- Special Sections
- Public Notices
Cervical cancer is an extremely preventable cancer. It is caused by infection by a virus called HPV, or Human Papilloma Virus.
This virus is most commonly passed from person to person during sexual activity. There are different types, or strains, of HPV, and some strains are more strongly associated with certain types of cancers. HPV vaccines protect against certain strains of the virus.
With more advanced understanding of this virus and its role in causing cervical cancer, recent guidelines for screening of cervical cancer are revised. Until now, a pap test was the only available test for screening for cervical cancer.
Now a new test called HPV DNA testing is also available.
“Pap tests have been done yearly in the past, but we now know that annual screening is not needed and can lead to harm from treatment of cell changes that would never go on to cause cancer,” according to Dr. Debbie Saslow, director of breast and gynecologic cancer for the American Cancer Society.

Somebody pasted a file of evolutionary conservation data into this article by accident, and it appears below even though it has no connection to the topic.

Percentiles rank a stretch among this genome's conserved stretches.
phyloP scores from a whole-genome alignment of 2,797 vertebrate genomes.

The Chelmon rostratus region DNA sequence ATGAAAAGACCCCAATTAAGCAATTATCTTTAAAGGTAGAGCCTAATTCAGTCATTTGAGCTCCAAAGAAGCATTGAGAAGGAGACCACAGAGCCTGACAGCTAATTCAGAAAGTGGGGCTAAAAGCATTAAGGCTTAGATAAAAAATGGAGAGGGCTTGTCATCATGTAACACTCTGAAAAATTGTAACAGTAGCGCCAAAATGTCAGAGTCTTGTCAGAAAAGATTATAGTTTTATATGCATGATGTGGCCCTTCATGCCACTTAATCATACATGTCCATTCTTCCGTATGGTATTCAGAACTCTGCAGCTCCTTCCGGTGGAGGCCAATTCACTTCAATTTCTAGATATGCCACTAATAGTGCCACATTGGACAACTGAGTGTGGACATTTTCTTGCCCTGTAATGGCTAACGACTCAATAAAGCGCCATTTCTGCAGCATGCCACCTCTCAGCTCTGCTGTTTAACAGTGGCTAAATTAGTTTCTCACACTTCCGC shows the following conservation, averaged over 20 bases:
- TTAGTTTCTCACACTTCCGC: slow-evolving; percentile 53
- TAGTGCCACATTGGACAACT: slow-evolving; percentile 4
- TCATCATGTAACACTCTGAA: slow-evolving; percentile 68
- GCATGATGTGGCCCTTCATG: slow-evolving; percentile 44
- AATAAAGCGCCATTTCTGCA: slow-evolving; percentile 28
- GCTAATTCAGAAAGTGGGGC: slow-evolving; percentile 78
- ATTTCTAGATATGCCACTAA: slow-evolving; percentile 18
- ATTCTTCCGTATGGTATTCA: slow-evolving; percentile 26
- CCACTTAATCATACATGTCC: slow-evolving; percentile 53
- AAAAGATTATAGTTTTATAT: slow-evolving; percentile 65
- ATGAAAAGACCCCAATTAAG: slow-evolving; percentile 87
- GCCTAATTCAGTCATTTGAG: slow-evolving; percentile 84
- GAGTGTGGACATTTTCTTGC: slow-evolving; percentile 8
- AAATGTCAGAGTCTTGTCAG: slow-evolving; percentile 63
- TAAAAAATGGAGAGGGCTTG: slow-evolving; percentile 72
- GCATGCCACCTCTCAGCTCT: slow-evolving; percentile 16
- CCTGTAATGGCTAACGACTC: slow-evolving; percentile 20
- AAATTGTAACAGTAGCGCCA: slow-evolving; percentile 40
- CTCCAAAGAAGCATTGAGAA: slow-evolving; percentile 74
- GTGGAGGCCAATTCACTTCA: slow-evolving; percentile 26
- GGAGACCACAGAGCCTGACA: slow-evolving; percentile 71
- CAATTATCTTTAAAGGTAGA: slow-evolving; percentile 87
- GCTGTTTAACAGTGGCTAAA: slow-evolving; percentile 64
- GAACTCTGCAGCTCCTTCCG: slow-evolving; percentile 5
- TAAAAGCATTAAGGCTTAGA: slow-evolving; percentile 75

New guidelines recommend for screening to start at age 21, regardless of when a woman becomes sexually active. The groups concluded most HPV infections, which are spread through sexual contact, and cervical changes that are detected before this age would likely resolve on their own and not become cancerous.
The recommendations also extend the time interval between tests. Women ages 21 to 65 should be screened with the pap test every three years. Women ages 30 to 65 who have the HPV DNA test and the pap test (co-testing) can be screened every five years.
When not to screen
Women who have had a hysterectomy and no longer have a cervix should not be screened, according to the new guidelines.
Likewise, women older than 65 should not be screened if they have had three consecutive negative pap tests or two consecutive negative co-tests within 10 years, and the last test was administered within five years.
However, women with a history of cervical precancer or a cancer diagnosis should continue screening as recommended by their physician, according to the new guidelines, for at least 20 years, even if it means testing after age 65.
In addition, the guidelines recommend against using the HPV DNA test alone in women of any age or using co-testing in women younger than 30 years of age, because HPV is common in young women, but the vast majority of HPV infections are transient.
This new set of guidelines will reduce the number of pap smears. This also avoids unnecessary further testing if a pap test is questionable.
Dr. Sunil Gandhi is a hematologist and oncologist. He is volunteer medical adviser of the Citrus Unit of American Cancer Society. Write to 521 N. Lecanto Highway, Lecanto, FL 34461, email email@example.com or call 352-746-0707.